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6 Health Risks You Face When You Ignore This Powerful Nutrient

Fiber can feel so old-fashioned. People commonly associate it with boring bran muffins, powder supplements mixed into juice and staying “regular.”

But fiber is crucial for good health, said Tyler Florek, a registered dietitian nutritionist with Banner – University Medical Center Phoenix.

And most of us don’t get enough fiber in our diets. While most people believe they get the fiber they need, only 5% of Americans consume the recommended amount, reports the American Journal of Lifestyle Medicine.

You should be eating 14 grams of fiber per 1,000 calories, according to the Academy of Nutrition and Dietetics. That works out to about 25 grams of fiber per day for most women and 38 grams of fiber per day for most men.

Here’s what happens when you don’t get enough fiber in your diet

“Fiber is important for several reasons,” Florek said. When you don’t have enough fiber, you miss out on the health benefits it offers. Without enough fiber:

  1. You won’t feel full as long, so you’ll lose the weight-loss benefits you get from fiber. “High-fiber foods slow the speed at which your stomach empties. That makes you feel fuller for longer and can help you reduce your total calorie intake and lose weight,” Florek said.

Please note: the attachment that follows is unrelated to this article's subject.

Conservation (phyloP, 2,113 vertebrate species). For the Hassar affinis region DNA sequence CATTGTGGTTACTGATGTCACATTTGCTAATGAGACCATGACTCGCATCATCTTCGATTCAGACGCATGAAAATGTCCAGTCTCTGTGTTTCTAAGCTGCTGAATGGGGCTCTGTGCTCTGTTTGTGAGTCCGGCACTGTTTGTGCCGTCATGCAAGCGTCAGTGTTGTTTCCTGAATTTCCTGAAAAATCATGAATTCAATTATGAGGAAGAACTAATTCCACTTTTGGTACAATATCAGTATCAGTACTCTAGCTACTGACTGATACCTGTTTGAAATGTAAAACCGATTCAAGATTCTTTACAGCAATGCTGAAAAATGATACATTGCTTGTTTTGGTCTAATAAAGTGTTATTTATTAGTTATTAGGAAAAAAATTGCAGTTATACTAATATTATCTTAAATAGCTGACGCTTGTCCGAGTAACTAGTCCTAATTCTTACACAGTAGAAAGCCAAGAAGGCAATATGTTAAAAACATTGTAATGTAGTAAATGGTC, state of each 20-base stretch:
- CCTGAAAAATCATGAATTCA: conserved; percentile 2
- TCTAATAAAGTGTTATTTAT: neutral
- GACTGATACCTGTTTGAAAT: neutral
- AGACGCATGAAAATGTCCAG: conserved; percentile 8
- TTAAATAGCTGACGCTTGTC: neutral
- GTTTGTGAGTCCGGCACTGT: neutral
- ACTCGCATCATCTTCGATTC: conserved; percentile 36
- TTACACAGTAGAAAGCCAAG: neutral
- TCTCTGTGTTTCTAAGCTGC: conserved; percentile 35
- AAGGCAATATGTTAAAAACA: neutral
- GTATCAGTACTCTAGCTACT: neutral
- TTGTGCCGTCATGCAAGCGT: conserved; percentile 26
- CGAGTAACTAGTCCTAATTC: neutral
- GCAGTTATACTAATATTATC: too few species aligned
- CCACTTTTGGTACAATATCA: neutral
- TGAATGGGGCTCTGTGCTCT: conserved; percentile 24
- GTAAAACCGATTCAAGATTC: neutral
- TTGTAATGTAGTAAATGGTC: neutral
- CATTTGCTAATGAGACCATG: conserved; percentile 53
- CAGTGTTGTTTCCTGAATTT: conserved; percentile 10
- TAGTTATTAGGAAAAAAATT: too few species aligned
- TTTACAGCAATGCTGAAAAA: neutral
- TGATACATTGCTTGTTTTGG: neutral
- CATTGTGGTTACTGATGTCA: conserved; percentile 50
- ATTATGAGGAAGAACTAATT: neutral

2. You don’t get the cholesterol-lowering benefits that come from fiber. Fiber helps you rid your body of bile salts that are made of cholesterol.
  3. You won’t feed your gut flora, which are the prebiotics vital for healthy gut bacteria.
  4. Your gut bacteria can’t build the short-chain fatty acids that can help prevent colon cancer.
  5. You might not have healthy, adequate bowel movements, since fiber adds bulk to your stool.
  6. If you have diabetes, you won’t have fiber helping to slow rises in blood sugar. So, it could be harder to control your blood sugar.

How can I get more fiber in my diet?

Florek said to choose vegetables, fruits and whole grains whenever you can. Some great choices are:

  • Bran flakes
  • Raspberries
  • Apples
  • Berries
  • Oats
  • Brown rice
  • Whole wheat bread
  • Beans
  • Lentils
  • Peas

What about added fiber or fiber supplements?

Reaching for healthy, fiber-rich foods is a better choice than taking fiber supplements. “Dietary fiber occurs naturally in foods. Added fiber and fiber supplements are taken from other sources and added to foods that don’t normally contain them,” Florek said.

Supplements may not provide the same benefits you get from food. And if you’re not getting enough fiber from healthy foods, you might not be getting enough of other important nutrients as well.

The bottom line

From weight control to a healthy gut to lower cholesterol, fiber brings a lot of health benefits. But most of us aren’t eating enough of it. Choose veggies, fruits and whole grains to boost your fiber intake.

To help build a healthy diet that meets your needs, talk to a dietitian. For a referral, visit bannerhealth.com.

For more healthy eating tips, check out:

Nutrition Weight Loss Wellness

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